A 2018 amendment to the law, often referred to as the Holocaust Law, added an article 55a that attempts to defend the "good name" of Poland and its people against any accusation of complicity in the Holocaust. Initially conceived as a criminal offense (3 years and jail) with an exemption for arts and research, following an international outcry, the article was modified to a civil offense that may be tried in civil courts and the exemption was deleted. Defamation charges under the act may be made by the IPN as well as by accredited NGOs such as the Polish League Against Defamation.
IPN is governed by the director, who has a sovereign position that is independent of the Polish state hierarchy. The director may not be dismissed during his term, unless he commits a harmful act. Prior to 2016, the election of the director was a complex procedure, which involves the selection of a panel of candidates by the IPN Collegium (members appointed by the Polish Parliament and judiciary). The Polish Parliament (Sejm) then elects one of the candidates, with a required supermajority (60%). The director has a 5-year term of office. Following 2016 legislation in the PiS controlled parliament, the former pluralist Collegium was replaced with a nine-member Collegium composed of PiS supporters, and the Sejm appoints the director after consulting with the College without an election between candidates.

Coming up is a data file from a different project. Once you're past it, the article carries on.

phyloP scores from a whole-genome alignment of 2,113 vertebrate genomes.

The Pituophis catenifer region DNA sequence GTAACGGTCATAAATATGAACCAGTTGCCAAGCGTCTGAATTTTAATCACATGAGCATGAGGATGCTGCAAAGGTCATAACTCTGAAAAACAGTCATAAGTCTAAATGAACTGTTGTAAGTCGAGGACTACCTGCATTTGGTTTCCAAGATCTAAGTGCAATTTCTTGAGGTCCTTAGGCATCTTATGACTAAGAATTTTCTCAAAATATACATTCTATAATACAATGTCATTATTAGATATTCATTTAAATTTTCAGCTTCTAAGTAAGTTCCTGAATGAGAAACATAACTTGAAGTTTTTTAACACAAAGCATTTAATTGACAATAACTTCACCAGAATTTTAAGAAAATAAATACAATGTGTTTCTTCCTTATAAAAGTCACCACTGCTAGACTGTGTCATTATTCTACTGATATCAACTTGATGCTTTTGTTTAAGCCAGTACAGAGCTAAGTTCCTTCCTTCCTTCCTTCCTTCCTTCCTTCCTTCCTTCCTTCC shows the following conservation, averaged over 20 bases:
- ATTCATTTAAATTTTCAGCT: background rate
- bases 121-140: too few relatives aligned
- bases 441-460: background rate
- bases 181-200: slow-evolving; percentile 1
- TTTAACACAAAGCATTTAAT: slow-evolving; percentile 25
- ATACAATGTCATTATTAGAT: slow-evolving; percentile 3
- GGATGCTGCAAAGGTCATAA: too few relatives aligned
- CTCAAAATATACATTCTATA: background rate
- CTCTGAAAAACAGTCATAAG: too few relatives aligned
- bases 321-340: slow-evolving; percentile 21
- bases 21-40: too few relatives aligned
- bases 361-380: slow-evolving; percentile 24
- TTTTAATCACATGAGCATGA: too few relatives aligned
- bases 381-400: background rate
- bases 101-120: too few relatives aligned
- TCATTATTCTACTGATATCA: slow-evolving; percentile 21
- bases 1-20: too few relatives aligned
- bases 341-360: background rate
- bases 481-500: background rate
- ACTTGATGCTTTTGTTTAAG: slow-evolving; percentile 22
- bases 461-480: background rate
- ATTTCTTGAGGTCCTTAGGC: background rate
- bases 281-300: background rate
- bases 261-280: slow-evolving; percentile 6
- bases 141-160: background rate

The first director of the IPN was Leon Kieres, elected by the Sejm for five years on 8 June 2000 (term 30 June 2000 - 29 December 2005). The IPN granted some 6,500 people the "victim of communism" status and gathered significant archive material. The institute faced difficulties since it was new and also since the Democratic Left Alliance (containing former communists) attempted to close the institute. The publication of Neighbors: The Destruction of the Jewish Community in Jedwabne, Poland by Jan T. Gross, proved to be a lifeline for the IPN as Polish president Aleksander Kwa?niewski intervened to save the IPN since he deemed the IPN's research to be important as part of Jewish-Polish reconciliation and "apology diplomacy". 
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The second director was Janusz Kurtyka, elected on 9 December 2005 with a term that started 29 December 2005 until his death in the Smolensk airplane crash on 10 April 2010. The elections were controversial, as during the elections a leak against Andrzej Przewo?nik accusing him of collaboration with S?u?ba Bezpiecze?stwa caused him to withdraw his candidacy.. Przewo?nik was cleared of the accusations only after he had lost the election.